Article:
When it comes to estate planning, it’s important to keep in mind which assets can wind up going to probate.
What Is Probate
According to the American Bar Association, probate refers to the formal legal process used by a state that officially recognizes the contents of a will while appointing a personal representative (also known as an executor) to handle the distribution of assets to the intended beneficiaries.
In other words, the probate process confirms the authenticity of a will and/or estate planning while ensuring the right people end up with the intended assets.
Depending on the state laws in question, some assets can sidestep the probate process by being specifically listed in the estate plan.
Assets Avoiding Probate
- Joint Assets
Joint assets refer to any asset that has more than one owner listed on the deed and/or user agreement. This works because, in the event, one owner passes away, the asset in question still has at least one other person actively maintaining ownership of the asset.
For example, if two people own a house, and one person passes away, the surviving owner does not automatically lose the house since they jointly owned the home. Again, the laws of the state in question may require further steps to ensure the home would stay out of probate, but jointly-owned assets come with their own solid legal argument.
Such assets may include
-Home dwellings (houses, summer homes, condominiums, etc.),
-Joint bank accounts with multiple names on the account (just because you use the account doesn’t mean you co-own the account).
-Vehicles with multiple owners are listed on the title.
-Any stocks, bonds, or accounts with multiple listed owners.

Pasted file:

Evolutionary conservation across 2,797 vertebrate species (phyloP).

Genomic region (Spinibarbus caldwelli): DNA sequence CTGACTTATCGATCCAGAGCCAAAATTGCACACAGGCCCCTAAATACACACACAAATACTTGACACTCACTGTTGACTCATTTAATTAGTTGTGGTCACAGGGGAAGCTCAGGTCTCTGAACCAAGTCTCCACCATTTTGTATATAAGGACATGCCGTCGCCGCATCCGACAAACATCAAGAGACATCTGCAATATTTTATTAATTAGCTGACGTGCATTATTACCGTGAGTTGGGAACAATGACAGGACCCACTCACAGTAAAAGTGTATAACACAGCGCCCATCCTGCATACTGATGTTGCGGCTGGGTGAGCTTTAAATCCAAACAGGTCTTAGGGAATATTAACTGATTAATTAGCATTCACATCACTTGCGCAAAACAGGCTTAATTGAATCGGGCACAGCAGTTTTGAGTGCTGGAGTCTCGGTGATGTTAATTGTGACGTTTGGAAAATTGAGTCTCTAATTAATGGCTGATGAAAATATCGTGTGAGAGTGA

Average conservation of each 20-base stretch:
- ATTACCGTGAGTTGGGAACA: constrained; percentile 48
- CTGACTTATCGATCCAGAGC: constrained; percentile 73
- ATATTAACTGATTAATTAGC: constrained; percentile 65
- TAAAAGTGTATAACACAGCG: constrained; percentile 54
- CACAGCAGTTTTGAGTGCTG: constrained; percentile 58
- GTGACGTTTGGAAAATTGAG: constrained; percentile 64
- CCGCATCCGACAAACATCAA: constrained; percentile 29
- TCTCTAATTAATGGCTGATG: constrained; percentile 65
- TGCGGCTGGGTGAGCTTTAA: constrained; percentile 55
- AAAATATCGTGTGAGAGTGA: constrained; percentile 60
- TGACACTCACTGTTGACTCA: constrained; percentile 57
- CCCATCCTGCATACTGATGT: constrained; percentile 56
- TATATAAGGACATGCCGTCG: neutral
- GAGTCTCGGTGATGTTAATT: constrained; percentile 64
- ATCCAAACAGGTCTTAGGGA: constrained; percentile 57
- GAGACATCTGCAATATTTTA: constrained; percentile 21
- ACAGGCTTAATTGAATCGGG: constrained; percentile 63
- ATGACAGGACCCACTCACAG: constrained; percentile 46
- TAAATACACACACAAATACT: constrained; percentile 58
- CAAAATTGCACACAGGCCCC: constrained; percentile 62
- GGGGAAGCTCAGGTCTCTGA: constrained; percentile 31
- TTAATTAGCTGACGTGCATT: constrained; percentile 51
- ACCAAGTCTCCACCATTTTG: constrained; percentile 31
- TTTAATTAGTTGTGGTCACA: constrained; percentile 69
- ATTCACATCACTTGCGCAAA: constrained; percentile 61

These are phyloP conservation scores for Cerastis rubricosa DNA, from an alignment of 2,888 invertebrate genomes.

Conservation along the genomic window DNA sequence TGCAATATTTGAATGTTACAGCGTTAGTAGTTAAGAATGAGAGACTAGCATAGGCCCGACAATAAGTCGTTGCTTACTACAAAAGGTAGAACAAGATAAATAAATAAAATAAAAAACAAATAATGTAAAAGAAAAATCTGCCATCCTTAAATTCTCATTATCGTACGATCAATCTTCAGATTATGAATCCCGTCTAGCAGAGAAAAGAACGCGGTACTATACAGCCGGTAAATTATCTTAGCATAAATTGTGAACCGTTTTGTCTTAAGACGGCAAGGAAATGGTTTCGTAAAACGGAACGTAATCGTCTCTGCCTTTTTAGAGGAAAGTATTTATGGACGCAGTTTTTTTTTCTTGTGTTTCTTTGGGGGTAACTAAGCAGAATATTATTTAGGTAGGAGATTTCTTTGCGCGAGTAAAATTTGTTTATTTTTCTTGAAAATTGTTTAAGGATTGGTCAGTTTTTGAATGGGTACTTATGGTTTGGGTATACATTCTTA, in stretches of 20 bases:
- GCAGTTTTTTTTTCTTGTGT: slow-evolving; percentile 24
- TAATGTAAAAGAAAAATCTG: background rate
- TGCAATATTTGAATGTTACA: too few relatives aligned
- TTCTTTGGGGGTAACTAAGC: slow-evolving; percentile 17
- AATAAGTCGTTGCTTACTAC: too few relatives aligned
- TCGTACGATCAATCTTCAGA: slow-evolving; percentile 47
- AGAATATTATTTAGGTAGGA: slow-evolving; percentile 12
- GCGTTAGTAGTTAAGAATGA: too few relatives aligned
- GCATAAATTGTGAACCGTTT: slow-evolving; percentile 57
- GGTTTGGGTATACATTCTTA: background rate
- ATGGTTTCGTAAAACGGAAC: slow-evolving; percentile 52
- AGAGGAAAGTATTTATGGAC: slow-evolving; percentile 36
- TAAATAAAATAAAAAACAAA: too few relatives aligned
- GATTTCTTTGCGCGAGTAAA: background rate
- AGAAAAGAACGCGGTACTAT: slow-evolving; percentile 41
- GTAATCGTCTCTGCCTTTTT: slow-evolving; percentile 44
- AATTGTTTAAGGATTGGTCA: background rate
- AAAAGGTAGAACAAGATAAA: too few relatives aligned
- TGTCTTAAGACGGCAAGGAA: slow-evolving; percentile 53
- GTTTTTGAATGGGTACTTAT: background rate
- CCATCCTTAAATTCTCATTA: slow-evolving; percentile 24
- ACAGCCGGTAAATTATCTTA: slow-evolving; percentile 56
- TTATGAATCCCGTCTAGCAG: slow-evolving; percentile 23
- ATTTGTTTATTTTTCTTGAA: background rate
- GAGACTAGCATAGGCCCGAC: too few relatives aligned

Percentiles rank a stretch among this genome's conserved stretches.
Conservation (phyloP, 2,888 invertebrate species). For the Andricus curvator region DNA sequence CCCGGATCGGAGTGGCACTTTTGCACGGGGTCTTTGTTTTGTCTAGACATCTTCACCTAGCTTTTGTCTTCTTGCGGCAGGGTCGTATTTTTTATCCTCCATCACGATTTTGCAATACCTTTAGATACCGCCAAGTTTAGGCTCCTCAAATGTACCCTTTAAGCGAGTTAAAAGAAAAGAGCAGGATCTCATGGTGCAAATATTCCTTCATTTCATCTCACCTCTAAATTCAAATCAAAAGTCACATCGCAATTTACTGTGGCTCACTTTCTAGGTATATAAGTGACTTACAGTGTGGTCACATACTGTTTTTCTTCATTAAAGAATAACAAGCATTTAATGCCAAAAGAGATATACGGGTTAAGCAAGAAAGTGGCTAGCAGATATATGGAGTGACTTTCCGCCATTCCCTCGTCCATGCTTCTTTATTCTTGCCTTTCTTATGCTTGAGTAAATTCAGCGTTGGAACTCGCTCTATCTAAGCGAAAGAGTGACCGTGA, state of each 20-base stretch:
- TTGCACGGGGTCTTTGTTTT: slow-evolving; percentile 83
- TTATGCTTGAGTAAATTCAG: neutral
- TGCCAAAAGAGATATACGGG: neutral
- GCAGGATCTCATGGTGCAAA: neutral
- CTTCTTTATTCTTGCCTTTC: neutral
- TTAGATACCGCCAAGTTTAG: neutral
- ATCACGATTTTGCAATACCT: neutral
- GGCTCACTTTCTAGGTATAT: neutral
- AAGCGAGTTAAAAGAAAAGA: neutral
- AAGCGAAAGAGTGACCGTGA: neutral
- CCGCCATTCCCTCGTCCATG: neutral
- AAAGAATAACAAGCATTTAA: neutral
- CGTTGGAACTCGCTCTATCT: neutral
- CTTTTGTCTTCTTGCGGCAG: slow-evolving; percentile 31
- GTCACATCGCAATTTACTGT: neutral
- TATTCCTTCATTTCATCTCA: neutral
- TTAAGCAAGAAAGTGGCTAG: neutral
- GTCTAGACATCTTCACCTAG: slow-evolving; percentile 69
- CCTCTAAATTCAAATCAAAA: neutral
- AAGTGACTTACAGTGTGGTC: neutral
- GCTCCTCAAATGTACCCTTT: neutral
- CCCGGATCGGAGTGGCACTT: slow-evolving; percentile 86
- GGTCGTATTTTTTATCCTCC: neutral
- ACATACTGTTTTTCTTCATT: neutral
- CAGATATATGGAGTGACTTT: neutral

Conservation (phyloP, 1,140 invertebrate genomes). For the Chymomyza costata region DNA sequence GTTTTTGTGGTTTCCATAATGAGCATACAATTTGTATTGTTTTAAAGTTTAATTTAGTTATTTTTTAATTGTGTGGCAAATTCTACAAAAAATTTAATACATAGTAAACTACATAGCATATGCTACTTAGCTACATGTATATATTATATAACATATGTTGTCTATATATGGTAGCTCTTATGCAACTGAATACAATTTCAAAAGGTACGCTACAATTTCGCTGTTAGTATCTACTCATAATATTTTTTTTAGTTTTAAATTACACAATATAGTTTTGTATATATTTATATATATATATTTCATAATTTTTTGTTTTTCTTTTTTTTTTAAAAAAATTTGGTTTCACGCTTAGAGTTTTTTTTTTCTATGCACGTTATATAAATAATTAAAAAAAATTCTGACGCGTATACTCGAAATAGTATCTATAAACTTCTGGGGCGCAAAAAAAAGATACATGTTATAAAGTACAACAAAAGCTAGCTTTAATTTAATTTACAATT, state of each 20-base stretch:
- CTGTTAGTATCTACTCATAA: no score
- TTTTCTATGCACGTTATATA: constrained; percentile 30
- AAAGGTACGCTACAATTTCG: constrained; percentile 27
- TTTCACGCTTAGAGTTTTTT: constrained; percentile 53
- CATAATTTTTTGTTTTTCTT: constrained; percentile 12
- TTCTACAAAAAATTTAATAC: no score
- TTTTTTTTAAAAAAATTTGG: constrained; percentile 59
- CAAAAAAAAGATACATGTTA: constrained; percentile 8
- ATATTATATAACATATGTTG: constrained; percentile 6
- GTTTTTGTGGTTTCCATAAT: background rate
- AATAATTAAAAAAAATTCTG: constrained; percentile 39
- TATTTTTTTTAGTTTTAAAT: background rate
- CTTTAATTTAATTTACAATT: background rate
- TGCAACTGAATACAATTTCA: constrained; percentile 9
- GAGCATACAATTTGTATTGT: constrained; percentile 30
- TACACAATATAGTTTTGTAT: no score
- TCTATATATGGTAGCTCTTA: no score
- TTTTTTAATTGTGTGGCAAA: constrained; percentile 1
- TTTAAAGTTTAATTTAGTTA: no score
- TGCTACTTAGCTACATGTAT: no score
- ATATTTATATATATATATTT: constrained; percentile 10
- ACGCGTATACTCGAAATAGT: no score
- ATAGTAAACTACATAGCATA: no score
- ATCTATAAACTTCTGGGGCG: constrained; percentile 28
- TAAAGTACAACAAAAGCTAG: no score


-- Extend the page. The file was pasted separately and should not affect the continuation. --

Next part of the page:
- Designated Assets
Also sometimes referred to as “Named Beneficiaries,” designated assets can avoid the probate process by essentially claiming “dibs” on a given asset.
For example, if you have an active bank account or an insurance policy, you should have the option to name a beneficiary for that account in the event something happens to you. Doing so allows your named beneficiary to assume ownership of the account without having to go through the probate process to confirm the legality of the new ownership.
Even so, it’s smart to work with an experienced estate planning attorney in Carlsbad, like Andrew Fesler to have some understanding of your state’s probate process when designating assets. The state may impose some restrictions on asset disbursement, such as a short waiting period before recognizing new ownership or having alternative plans in the event the named beneficiary cannot assume ownership of the asset.
Some situations can force the executor to seek new owners for the asset in question. If the named beneficiary happens to be medically incapacitated, for example, the executor may have to reward the asset to another beneficiary.
- Assets Named in Living Trusts
Living trusts work a little like a bank savings account. The assets in question can be handed off to a trustee charged with maintaining and safekeeping the asset until they can be claimed by the named beneficiaries. Because the assets in question have been placed in a trust, they have technically already been distributed, allowing them to bypass the probate process.